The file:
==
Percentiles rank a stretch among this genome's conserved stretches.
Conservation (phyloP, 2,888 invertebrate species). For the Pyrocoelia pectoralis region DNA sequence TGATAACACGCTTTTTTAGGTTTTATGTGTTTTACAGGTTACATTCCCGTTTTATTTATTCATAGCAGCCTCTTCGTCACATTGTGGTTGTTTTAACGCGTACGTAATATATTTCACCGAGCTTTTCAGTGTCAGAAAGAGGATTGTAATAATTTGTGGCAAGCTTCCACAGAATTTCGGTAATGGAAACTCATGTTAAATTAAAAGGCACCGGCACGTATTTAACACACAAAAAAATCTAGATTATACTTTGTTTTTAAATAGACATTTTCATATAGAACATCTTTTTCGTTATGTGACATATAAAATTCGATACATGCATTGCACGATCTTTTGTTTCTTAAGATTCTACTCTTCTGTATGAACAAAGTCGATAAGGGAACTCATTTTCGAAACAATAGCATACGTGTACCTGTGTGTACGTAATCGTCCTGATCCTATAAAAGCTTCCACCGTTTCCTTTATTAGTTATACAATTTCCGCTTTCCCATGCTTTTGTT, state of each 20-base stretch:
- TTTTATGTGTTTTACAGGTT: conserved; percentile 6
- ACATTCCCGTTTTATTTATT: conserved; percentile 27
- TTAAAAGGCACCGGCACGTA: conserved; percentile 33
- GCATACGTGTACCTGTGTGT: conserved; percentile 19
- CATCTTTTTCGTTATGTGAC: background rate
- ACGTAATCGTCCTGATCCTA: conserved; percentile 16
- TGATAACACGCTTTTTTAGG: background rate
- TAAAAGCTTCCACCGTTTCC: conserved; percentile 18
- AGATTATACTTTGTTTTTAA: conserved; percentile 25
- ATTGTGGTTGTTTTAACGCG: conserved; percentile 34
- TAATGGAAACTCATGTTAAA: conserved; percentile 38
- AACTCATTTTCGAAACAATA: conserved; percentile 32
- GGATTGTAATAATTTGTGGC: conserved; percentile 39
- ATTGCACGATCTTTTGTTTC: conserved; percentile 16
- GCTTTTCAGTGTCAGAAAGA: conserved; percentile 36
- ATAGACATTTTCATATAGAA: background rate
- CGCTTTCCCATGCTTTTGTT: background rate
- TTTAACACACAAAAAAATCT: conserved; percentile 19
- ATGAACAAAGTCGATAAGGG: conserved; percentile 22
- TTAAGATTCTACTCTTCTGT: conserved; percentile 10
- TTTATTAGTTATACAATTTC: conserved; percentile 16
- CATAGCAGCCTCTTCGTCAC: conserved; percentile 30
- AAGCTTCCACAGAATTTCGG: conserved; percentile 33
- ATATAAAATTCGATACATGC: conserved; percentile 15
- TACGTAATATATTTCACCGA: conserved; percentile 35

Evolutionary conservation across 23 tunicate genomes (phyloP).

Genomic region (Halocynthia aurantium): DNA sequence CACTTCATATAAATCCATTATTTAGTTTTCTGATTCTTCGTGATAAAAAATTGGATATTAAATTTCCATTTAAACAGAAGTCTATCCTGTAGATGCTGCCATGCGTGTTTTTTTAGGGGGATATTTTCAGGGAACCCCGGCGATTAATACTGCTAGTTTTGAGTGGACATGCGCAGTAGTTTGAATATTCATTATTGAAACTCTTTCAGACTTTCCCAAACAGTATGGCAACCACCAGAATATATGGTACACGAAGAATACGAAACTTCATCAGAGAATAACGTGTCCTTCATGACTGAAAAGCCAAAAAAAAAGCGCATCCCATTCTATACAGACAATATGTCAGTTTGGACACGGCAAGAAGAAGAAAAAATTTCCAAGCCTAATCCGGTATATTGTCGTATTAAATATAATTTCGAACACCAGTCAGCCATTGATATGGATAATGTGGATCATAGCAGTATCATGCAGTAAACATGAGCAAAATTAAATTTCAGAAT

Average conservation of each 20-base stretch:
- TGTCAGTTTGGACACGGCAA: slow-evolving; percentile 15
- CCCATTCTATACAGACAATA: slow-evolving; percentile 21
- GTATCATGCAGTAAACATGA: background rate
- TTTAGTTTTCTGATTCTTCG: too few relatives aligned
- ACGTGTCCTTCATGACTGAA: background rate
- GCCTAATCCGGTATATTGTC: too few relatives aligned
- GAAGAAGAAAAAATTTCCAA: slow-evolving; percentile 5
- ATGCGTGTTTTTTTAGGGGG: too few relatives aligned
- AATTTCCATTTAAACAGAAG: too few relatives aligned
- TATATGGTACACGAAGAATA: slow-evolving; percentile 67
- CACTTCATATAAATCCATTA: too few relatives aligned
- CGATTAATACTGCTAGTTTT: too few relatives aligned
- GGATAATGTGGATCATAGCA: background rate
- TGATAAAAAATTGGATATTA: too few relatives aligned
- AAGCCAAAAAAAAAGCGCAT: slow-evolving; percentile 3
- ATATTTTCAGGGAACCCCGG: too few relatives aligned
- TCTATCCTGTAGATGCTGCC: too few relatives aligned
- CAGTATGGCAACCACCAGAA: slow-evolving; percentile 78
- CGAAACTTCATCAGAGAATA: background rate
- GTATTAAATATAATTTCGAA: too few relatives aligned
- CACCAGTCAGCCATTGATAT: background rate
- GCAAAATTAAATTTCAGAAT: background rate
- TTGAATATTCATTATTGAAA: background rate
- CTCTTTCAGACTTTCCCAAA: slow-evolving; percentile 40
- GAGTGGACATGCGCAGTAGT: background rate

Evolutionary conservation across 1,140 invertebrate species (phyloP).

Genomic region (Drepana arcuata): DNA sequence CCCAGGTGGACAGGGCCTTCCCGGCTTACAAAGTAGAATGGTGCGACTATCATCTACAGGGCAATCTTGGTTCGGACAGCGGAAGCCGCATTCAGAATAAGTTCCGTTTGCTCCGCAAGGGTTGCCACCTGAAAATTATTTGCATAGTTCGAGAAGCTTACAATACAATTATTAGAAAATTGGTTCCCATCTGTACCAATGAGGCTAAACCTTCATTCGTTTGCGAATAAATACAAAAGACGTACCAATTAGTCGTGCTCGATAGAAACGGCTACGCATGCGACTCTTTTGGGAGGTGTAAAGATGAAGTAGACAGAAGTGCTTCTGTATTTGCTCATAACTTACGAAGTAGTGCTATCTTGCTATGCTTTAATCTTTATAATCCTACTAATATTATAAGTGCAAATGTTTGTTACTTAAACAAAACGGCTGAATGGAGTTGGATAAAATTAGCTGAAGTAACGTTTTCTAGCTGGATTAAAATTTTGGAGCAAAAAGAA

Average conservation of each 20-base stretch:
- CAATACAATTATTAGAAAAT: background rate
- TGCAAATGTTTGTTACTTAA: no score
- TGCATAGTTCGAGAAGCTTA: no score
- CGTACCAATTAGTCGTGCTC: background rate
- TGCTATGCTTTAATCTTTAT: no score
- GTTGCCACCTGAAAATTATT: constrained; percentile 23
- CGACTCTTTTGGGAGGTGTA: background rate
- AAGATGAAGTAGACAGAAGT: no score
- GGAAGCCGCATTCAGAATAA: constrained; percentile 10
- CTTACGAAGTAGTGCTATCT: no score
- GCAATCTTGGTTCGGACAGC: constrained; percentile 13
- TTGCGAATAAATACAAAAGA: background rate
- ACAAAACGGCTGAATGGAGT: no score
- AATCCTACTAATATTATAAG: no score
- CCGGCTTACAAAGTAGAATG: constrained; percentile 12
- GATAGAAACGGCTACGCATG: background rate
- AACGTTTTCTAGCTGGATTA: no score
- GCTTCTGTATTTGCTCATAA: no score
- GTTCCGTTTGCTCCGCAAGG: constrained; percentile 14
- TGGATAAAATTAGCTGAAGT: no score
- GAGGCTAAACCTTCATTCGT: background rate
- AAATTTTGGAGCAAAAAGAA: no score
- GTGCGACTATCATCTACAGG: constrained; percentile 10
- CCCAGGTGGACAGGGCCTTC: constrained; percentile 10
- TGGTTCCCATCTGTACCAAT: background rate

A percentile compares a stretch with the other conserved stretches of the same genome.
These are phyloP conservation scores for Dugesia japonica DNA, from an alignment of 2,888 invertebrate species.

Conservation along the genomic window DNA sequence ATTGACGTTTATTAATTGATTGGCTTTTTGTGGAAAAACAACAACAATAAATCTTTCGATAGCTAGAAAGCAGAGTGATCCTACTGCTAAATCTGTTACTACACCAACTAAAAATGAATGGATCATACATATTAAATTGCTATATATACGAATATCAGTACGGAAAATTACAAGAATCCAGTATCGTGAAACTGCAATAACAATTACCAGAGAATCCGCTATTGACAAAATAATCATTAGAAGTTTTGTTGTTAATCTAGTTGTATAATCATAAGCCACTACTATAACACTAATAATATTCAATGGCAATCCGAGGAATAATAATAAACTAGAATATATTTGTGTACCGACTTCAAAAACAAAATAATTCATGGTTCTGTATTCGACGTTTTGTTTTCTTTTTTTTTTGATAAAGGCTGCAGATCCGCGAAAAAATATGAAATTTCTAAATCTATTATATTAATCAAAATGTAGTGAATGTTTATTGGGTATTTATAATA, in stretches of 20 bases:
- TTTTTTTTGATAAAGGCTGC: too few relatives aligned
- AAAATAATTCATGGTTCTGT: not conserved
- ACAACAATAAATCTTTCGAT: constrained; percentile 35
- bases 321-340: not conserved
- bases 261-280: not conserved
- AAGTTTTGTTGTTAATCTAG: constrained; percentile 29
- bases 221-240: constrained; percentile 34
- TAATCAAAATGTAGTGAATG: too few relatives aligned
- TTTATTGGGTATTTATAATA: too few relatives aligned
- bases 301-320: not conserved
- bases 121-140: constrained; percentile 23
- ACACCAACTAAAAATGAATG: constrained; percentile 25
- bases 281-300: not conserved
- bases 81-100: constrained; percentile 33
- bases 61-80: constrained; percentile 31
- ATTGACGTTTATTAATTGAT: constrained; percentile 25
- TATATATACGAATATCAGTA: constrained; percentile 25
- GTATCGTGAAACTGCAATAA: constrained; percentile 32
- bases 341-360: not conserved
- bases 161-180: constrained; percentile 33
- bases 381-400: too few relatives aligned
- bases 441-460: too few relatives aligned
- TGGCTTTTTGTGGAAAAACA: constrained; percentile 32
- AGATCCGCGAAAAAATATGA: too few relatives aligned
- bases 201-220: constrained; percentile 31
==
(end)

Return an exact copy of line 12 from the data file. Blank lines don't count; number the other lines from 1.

- ATTGTGGTTGTTTTAACGCG: conserved; percentile 34